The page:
Hanjin Cargo Ship Turns Away from Portland
by Mike Rogoway
Chronic labor issues at the Port of Portland's marine terminals appear to be reaching a crisis.
Dockworkers walked off the job twice this week at Terminal 6, according to the terminal operator, another flash point in months of labor strife at Oregon's only international container shipping terminal.
Slowdowns and shutdowns are accompanying contentious contract negotiations between terminal operator ICTSI Oregon and the International Longshore and Warehouse Union.
Shippers fear that Hanjin Shipping may again be contemplating pulling out of Portland. That could have major consequences for big importers including Fred Meyer and Columbia Sportswear, while leaving exporters including farmers and timber companies paying substantially more to truck their containers to the Port of Seattle.
One Hanjin vessel abandoned plans to call at the Port of Portland this week after repeated delays in loading and unloading another cargo ship already in port. The Port of Portland confirmed the vessel had turned away from Portland.
Neither ICTSI nor ILWU immediately returned calls seeking comment.
Labor issues are affecting ports up and down the West Coast but shippers, port officials and importers all say the problems are especially severe in Portland, where labor disputes have disrupted work for more than two years.
"It's been consistently inconsistent, which is extremely detrimental," said Josh Thomas, a port spokesman. He said exporters and importers are feeling the impact across the state.
"There's a ripple effect when there's a broken link in the supply chain, so it's in everybody's interest to get this resolved," Thomas said.
That's proved frustratingly elusive. Labor relations at the port soured in 2012 after a dispute over which workers had responsibility for refrigerated containers.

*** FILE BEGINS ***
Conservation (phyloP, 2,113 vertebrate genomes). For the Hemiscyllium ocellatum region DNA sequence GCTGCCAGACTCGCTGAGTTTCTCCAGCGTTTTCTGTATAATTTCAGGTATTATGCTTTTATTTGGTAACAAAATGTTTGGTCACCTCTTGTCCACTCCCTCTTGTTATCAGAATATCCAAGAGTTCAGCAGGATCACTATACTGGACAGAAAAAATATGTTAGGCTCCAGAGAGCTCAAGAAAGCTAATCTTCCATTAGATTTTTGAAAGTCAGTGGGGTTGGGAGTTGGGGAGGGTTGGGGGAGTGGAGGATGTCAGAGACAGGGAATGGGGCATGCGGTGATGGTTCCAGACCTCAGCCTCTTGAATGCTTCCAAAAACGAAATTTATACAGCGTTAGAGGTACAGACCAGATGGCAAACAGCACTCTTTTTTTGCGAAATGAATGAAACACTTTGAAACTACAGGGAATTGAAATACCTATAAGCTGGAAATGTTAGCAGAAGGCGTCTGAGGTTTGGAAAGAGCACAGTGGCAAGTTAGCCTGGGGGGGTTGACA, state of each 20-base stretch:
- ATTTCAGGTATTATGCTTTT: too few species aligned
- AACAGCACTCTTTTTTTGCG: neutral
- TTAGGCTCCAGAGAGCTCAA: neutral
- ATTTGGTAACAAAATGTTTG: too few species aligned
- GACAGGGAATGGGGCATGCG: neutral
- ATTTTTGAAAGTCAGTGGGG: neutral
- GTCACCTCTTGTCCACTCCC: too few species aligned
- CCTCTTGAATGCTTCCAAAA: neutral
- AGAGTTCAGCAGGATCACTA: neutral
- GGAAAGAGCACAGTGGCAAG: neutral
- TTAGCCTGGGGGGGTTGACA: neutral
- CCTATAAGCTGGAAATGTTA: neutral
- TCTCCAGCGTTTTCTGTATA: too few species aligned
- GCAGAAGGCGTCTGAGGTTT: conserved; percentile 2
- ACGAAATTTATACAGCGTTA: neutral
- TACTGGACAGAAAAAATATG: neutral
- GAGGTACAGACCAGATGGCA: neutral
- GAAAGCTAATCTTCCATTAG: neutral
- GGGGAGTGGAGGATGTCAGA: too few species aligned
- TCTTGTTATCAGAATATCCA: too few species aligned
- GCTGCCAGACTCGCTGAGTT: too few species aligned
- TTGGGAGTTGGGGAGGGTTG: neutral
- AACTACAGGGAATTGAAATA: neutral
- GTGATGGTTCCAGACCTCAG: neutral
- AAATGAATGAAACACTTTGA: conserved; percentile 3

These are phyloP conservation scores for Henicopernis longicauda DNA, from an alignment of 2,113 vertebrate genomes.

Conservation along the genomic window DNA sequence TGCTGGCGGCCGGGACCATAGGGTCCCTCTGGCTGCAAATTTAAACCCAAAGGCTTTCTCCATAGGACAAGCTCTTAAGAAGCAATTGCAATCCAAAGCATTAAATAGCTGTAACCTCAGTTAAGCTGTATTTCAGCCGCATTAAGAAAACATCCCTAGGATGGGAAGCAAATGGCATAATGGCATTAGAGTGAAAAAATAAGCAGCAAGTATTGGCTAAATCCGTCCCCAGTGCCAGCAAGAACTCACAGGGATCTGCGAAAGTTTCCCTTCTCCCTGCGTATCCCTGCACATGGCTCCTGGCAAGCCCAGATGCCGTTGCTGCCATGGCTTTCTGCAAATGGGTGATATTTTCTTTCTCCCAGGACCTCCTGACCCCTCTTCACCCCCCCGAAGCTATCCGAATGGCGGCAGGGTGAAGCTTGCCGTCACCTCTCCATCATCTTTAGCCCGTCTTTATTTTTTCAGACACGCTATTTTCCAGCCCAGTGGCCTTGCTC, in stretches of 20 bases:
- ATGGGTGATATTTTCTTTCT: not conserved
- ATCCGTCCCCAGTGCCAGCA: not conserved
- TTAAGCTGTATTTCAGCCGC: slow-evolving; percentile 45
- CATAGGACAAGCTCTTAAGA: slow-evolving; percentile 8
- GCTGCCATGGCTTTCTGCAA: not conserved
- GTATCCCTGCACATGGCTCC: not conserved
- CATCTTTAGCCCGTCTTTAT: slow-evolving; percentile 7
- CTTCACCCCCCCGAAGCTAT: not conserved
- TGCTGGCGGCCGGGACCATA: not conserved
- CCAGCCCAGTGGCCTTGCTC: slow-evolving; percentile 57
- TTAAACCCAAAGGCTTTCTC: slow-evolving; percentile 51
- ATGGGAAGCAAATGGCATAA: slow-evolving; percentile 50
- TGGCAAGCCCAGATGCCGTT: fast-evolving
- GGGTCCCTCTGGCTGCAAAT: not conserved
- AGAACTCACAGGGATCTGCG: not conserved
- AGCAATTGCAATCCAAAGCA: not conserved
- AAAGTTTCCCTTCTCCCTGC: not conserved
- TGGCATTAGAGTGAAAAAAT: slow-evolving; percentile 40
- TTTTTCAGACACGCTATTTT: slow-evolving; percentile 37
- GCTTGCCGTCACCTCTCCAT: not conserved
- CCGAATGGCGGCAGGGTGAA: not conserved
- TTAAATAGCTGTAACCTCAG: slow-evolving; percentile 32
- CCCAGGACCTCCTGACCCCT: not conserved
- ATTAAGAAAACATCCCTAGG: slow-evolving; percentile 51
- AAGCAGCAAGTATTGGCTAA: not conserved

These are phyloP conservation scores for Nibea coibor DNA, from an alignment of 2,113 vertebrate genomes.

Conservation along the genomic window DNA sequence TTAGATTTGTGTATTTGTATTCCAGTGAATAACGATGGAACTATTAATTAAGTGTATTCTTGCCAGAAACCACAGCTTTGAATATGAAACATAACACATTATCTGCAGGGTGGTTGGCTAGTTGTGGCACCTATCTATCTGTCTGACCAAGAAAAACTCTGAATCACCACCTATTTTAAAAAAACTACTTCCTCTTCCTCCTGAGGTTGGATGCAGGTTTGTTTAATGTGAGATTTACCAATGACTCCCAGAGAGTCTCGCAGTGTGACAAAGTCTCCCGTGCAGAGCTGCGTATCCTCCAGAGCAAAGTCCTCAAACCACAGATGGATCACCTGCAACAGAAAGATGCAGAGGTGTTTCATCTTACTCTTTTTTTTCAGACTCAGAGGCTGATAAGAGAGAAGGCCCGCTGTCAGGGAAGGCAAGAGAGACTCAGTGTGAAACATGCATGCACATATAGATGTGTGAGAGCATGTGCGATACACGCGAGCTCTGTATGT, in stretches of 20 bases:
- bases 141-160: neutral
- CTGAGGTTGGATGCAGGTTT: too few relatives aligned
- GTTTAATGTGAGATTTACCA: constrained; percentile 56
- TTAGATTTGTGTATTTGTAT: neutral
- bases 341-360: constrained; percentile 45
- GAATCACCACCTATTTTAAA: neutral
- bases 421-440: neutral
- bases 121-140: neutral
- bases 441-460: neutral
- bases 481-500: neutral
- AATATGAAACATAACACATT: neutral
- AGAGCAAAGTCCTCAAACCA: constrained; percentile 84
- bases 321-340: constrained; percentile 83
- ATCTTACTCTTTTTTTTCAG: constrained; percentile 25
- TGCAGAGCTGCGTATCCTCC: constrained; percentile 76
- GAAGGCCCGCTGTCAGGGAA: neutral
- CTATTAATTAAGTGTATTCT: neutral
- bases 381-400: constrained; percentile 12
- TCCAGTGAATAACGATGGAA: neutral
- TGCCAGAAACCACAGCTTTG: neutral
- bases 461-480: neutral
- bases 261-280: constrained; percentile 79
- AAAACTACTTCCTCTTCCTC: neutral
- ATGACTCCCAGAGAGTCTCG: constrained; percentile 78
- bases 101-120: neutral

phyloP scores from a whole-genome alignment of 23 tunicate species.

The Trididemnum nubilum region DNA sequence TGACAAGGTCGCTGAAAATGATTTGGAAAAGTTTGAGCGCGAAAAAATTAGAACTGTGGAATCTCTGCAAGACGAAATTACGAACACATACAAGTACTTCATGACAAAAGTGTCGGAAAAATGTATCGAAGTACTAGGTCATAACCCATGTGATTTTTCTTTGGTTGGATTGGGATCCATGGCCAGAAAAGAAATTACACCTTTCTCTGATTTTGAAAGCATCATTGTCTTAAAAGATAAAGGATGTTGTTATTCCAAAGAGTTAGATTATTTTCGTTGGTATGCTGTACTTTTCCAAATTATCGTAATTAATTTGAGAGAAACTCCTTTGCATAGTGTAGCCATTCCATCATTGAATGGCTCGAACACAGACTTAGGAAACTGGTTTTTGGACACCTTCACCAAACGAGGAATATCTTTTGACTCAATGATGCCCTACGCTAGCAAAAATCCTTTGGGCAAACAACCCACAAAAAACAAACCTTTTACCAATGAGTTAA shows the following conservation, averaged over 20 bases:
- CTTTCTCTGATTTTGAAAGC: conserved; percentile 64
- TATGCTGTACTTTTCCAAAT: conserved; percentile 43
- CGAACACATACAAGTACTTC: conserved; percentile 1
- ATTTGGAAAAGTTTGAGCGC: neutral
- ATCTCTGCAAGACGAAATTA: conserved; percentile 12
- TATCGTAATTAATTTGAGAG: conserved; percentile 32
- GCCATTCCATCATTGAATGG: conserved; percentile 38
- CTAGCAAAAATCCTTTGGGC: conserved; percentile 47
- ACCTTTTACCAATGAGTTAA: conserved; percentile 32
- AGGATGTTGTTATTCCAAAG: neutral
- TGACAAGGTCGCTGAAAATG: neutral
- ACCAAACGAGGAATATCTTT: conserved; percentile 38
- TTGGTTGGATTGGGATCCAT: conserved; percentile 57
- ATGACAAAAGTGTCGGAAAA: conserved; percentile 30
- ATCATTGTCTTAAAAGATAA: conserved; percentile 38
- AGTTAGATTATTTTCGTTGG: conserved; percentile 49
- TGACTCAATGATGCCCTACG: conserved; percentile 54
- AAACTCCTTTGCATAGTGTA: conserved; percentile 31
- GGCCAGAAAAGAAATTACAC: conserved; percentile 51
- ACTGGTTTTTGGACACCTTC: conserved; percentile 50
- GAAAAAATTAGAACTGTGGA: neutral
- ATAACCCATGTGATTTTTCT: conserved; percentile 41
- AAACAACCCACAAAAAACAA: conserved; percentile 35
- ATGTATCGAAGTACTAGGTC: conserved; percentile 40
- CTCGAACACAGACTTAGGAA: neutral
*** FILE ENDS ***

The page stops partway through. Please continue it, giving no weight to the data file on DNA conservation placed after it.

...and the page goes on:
Terminal operators have repeatedly accused dockworkers of staging slowdowns and ICTSI made fresh slowdown allegations Thursday, citing a sharp decrease in the movement of cargo through the port. The union has emphatically denied the charges.
Months of contentious negotiations between West Coast shipping companies and dockworkers complicated relations, though reports this week suggest a regional deal could be close.
Meanwhile, Oregon businesses are feeling the pinch.
"Somebody needs to step in and get this contract solved so this doesn't happen," said Marty Olson, owner of Mastercraft Furniture, which has its factory in Stayton, southeast of Salem.
Mastercraft furloughed its 180 employees for more than two weeks earlier this month, Olson said, because a fire-retardant barrier shipping from overseas arrived weeks behind schedule. He said Mastercraft workers returned to the job this week.
Persistent slowdowns at the port mean material arrives weeks behind its due date, he said, disrupting production and costing his workers their paychecks.
"The delay at the port has really caused havoc for us here," Olson said.
Patti Iverson-Summer, president of international logistics firm Global Trading Resources, said businesses large and small are being crippled by the "vile relationship" between the dockworkers and terminal operators.
"It's not something way off in the distance. It's affecting the whole community very, very significantly," she said. "Agriculture cargo is being left at the dock."
It's not clear how the crisis can be resolved, Iverson-Summer said, but it's clear that it needs to be addressed: "I'm at a total loss."
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